Aims of the Fellowship Programme
The Arthur Watts Senior Research Fellowship was established with a mission to ensure that public international law is kept at the heart of BIICL's research and events and its significance promoted worldwide. It was inaugurated in January 2013
The main aims of the Fellowship, through its programme of its research and events, are to:
•Promote discussion and study of contemporary issues of public international law, combining clear conceptual analysis with knowledge of how it works in practice;
•Develop comparative approaches to public international law, examining issues in international practice from a variety of different regional and national perspectives;
•Analyse and critique British practice of public international law;
•Foster links between international lawyers across government departments and embassies, private practice, the judiciary, academia and the not-for-profit sector;
•Encourage participation of early career public international lawyers in the Watts programme, especially in identifying and shaping the issues of the future.
For more information, download the Arthur Watts Fellowship brochure here.
Activities of the Fellowship Programme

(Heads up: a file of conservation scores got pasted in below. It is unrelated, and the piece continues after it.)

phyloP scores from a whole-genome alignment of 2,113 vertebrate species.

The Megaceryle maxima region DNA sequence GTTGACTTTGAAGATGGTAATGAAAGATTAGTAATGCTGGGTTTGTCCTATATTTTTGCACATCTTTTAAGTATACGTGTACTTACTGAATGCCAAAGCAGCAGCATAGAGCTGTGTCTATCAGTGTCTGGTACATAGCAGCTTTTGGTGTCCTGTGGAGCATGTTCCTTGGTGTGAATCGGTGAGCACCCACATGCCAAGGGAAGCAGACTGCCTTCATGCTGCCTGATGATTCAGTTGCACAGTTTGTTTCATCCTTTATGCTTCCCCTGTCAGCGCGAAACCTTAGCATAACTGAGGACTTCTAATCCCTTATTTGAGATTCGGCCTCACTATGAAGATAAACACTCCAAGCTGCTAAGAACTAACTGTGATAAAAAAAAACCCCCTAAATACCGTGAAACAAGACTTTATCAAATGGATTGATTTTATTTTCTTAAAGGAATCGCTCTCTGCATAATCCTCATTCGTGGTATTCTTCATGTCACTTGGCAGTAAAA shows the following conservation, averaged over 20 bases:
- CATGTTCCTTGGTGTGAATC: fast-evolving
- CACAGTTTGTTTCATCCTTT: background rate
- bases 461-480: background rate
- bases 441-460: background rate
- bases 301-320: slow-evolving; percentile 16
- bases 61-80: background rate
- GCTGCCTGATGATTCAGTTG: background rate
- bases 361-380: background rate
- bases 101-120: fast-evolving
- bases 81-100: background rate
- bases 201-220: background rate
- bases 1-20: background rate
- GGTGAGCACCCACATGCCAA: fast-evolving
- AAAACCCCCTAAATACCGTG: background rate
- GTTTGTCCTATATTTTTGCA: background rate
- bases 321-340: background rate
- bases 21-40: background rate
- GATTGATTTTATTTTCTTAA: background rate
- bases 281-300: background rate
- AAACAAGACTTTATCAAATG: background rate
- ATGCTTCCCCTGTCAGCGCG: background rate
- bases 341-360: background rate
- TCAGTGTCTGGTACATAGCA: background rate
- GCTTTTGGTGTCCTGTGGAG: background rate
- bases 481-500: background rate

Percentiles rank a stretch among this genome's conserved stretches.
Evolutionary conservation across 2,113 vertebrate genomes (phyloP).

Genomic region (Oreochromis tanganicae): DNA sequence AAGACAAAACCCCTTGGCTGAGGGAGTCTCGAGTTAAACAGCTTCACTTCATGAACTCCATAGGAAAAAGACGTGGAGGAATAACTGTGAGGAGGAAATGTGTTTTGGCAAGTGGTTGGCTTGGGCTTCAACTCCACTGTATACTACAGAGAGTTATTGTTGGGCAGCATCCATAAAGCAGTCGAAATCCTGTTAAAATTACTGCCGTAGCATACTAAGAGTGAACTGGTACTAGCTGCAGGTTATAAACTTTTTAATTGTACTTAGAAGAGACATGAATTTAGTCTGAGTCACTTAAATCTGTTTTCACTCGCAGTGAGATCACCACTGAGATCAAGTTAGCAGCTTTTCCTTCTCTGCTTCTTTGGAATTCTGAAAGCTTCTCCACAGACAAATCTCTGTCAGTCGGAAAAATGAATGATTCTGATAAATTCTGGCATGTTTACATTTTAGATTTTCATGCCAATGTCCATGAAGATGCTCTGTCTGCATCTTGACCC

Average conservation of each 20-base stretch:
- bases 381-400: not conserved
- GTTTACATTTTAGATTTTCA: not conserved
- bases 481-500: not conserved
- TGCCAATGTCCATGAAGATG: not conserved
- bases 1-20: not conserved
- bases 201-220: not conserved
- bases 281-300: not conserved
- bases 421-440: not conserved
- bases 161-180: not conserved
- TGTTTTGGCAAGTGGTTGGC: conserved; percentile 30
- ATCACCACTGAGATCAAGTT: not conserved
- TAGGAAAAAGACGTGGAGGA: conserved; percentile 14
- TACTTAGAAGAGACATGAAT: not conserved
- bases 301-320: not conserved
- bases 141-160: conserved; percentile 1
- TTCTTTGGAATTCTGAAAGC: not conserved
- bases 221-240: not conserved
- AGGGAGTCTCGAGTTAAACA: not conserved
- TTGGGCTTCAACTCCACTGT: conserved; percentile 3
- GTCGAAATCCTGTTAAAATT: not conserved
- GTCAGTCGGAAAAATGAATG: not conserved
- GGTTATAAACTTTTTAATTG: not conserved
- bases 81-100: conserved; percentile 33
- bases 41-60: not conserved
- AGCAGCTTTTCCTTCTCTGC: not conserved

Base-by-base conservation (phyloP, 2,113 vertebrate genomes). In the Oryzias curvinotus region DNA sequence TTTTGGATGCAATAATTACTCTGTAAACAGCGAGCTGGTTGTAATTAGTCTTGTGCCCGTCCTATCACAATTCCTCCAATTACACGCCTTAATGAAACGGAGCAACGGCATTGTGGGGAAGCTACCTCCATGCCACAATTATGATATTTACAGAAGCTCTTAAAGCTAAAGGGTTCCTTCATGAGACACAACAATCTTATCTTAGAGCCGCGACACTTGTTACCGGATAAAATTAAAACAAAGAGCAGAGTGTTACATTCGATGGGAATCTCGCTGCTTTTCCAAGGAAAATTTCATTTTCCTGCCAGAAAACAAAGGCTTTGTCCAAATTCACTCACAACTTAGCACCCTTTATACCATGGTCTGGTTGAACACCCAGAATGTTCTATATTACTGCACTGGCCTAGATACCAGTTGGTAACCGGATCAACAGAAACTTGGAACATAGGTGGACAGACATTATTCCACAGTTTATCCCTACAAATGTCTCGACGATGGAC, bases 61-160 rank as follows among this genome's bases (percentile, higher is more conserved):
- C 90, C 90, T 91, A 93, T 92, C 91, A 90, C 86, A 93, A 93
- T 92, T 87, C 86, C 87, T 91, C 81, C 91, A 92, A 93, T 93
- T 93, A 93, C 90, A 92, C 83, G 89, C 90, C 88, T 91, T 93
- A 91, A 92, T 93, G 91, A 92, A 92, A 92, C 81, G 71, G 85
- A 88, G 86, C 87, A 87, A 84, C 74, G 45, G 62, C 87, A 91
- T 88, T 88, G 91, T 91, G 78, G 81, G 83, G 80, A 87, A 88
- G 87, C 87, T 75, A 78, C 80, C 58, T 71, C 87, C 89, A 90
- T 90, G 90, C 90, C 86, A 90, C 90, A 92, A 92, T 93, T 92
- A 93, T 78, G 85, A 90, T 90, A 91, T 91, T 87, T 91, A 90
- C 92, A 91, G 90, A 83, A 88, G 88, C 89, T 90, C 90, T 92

Partnership with Melbourne Law School
We are pleased to have established a successful partnership with the University of Melbourne Law School with a growing programme of Visiting Research Fellows and interns and collaborative research. The first five years of collaboration has been concluded with a major BIICL-MLS conference on Dialogues between International and Public Law, which took place on 30 June and 1 July 2016 in London. It was co-convened by Jill Barrett, Arthur Watts Senior Research Fellow, and Professor Cheryl Saunders, MLS. A report of the conference proceedings is available here: View Document
Building on the success of this conference and the visiting research programme, we are now planning the next five years of collaborative activities with MLS.
Among the research projects recently completed, under way or planned for the future under the Fellowship are:
British Contributions to International Law 1915-2015
The original documentary sources of key British contributions to international law spanning the past 100 years have been collected for the first time, for publication as an anthology in two volumes. These range from seminal writings of British scholars, judgments of British courts, opinions of British judges on international courts and tribunals, treaties concluded and statements made by the United Kingdom government, British contributions to international legal drafting, legislation and parliamentary debates; as well as other less formal documents. The Editors, Jill Barrett and Jean-Pierre Gauci, explain in their introduction, why, of all the multifarious British contributions, these have been selected for their enduring impact upon the development of international law, from a global perspective. The anthology will be published by Brill in 2017, and is part of a trilogy of publications on British Influences on International Law.